Labor Day approaches, the time that always feels like the official end of summer. The Anderson Valley hills are golden as only Californian hills can be, the naked ladies are crowding the wooden fence lines and school is about to start.
This time heralds also the beginning of the new Symphony of the Redwoods season — our 31st. If it takes a village to raise a child, it usually takes a major city to support a symphony orchestra, and even community orchestras, like ours, are usually supported by a larger population than that of the Mendocino Coast. We are incredibly lucky to have an orchestra of this standard performing the classical repertoire right here in Fort Bragg.
The first concert of the season is an event that may not be familiar to the general public: this is a schools’ concert, held this year on Friday, September 26, in Cotton Auditorium. The orchestra will be conducted on this occasion by Les Pfutzenreuter, conductor of the Ukiah Symphony. There will be three performances that day, and students will be bused in from schools in Mendocino and Fort Bragg. We have always felt bringing music to young people to be an important part of the symphony’s mission; but nowadays, with band and chorus programs woefully reduced or cut from the curriculum entirely, it’s even more important to make sure that our kids are exposed to live orchestral music.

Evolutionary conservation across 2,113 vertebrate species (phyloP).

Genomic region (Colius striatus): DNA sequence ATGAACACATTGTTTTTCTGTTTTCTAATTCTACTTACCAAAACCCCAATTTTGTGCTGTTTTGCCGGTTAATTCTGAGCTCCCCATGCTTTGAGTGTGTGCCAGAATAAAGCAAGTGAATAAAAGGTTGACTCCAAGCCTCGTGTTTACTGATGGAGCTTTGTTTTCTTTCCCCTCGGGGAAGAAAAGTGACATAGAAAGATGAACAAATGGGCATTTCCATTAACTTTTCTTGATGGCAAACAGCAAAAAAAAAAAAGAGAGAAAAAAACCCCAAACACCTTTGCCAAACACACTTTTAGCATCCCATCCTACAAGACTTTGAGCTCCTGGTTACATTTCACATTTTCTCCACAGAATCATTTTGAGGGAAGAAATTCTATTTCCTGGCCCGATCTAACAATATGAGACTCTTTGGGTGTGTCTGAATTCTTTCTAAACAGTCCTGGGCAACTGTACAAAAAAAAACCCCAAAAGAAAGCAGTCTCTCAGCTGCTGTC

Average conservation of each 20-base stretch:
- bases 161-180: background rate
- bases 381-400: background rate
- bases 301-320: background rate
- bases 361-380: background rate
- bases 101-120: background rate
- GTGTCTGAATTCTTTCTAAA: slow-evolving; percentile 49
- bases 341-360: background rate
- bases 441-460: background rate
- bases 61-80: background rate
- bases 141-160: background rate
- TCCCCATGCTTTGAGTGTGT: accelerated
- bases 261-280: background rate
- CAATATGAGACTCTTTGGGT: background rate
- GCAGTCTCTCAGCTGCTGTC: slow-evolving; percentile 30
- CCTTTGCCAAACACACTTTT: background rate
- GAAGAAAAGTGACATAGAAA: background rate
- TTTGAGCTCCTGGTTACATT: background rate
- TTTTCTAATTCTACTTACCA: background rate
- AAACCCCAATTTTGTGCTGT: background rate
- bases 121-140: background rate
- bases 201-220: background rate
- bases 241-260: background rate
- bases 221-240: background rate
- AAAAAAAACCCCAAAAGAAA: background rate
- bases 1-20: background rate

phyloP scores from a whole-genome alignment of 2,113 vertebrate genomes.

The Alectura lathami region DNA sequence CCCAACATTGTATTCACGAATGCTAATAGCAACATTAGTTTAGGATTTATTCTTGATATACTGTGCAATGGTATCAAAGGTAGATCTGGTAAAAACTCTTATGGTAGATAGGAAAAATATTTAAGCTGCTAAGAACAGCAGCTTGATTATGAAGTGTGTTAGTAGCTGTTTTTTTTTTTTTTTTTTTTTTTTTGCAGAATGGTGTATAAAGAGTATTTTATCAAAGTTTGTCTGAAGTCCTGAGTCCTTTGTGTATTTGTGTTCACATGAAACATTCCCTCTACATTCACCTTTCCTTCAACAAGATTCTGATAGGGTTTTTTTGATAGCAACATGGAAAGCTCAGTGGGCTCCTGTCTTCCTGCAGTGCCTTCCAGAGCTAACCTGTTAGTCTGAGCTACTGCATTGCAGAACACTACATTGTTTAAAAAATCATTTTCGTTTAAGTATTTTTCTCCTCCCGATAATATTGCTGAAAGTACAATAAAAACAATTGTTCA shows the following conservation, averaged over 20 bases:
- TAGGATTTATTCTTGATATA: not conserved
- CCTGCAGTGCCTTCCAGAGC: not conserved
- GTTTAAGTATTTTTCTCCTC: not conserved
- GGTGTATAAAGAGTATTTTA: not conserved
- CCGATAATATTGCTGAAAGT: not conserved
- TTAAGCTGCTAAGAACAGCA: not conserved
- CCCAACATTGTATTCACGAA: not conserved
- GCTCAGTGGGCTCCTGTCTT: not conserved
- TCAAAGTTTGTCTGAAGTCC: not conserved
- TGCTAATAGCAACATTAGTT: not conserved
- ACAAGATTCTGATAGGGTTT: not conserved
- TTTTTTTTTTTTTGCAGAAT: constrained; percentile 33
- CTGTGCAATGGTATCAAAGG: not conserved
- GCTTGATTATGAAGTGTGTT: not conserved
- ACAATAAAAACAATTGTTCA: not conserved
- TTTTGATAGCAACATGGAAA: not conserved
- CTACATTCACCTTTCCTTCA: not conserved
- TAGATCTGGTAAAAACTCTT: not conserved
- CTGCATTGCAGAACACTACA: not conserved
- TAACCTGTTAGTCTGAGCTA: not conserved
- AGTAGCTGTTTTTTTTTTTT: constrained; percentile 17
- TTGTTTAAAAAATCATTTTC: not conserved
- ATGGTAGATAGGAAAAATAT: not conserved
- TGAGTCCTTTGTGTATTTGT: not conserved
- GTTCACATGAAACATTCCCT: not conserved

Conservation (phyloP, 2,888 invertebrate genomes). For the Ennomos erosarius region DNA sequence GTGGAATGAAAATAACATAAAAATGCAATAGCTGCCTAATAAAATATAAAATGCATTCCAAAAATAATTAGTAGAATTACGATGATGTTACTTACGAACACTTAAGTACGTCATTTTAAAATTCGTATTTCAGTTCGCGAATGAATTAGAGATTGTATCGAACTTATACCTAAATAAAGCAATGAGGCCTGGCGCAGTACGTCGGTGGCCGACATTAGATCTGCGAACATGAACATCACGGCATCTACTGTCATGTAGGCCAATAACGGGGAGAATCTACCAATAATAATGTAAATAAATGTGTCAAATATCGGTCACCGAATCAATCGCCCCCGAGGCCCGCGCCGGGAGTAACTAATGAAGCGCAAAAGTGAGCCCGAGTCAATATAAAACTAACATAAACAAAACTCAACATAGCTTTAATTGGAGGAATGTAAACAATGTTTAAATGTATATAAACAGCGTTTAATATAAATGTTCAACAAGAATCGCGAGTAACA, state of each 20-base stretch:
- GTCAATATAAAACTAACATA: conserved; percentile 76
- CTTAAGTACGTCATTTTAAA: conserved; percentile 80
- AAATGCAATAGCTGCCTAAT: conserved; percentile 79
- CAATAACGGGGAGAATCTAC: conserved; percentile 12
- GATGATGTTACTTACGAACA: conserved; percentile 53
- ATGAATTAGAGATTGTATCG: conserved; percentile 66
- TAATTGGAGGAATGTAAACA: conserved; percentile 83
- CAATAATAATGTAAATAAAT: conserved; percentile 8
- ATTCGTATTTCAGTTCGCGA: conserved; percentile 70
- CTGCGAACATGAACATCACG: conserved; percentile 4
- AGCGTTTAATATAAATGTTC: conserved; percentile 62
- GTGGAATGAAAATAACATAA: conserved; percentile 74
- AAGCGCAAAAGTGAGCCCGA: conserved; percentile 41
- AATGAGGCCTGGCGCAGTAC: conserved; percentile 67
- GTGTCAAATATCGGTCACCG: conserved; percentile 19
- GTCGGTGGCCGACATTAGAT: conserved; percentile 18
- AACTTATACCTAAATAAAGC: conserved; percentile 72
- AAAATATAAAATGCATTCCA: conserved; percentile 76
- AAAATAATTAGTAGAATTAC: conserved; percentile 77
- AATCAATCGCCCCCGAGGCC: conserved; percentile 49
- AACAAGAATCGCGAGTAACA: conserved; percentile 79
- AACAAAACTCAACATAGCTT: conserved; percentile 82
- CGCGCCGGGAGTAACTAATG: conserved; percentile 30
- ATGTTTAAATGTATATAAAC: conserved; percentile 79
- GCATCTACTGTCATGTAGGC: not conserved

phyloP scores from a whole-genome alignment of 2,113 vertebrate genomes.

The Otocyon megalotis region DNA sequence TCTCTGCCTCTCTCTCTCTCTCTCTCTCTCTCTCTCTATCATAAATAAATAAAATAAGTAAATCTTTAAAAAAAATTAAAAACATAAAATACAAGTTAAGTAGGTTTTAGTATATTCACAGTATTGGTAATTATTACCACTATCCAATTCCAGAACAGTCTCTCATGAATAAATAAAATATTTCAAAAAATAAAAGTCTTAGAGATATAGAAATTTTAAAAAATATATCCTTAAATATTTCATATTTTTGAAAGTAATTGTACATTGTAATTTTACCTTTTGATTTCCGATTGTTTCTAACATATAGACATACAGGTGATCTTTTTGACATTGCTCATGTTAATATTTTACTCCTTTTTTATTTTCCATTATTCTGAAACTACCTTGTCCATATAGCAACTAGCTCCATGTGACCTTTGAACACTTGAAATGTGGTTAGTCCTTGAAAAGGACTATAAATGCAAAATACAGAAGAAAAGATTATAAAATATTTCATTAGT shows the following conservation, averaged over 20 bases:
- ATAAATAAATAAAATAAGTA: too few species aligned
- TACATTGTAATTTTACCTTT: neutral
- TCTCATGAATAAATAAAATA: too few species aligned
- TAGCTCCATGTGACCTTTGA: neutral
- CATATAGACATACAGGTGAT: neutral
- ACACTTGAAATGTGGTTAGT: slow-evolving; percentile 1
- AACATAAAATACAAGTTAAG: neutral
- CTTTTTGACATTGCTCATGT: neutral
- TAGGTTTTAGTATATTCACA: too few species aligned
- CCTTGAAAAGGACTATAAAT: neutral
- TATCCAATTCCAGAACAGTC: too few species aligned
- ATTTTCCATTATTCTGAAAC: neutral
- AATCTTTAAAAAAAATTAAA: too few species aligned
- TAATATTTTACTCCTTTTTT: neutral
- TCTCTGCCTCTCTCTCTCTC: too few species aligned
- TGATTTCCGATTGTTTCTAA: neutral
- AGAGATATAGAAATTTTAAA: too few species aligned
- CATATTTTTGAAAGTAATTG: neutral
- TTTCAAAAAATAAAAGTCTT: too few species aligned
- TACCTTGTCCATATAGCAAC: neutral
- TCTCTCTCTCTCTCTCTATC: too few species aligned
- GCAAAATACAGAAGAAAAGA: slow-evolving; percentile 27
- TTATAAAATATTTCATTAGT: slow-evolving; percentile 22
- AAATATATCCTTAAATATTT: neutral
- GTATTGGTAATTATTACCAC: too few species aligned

Meanwhile, the first regular concert of the season is on Saturday evening and Sunday afternoon November 15 and 16. The orchestra will be joined in the second half of the program by our friends in the Community Chorus, who will be singing a selection of some of your favorite opera choruses. These are tunes that you will almost certainly know and love – you’ll be humming as you leave the concert hall!
The first half of the program opens with Beethoven’s Leonore Overture #3. Two hundred years ago in Vienna, May 23, 1814, Ludwig van Beethoven’s opera Fidelio was performed with the composer conducting. The 17 year old Franz Schubert was in the audience, having sold his school books to obtain a ticket. The overture to the opera had undergone a number of revisions, and the final version which was performed on that day was a slightly lighter version of previous versions. Leonore No 3, which opens the Symphony of the Redwoods 2014 season, starts out in a slow, serious mood (befitting the story of the opera: a man called Florestan is unjustly being held in prison), but ends triumphantly in true heroic Beethoven style.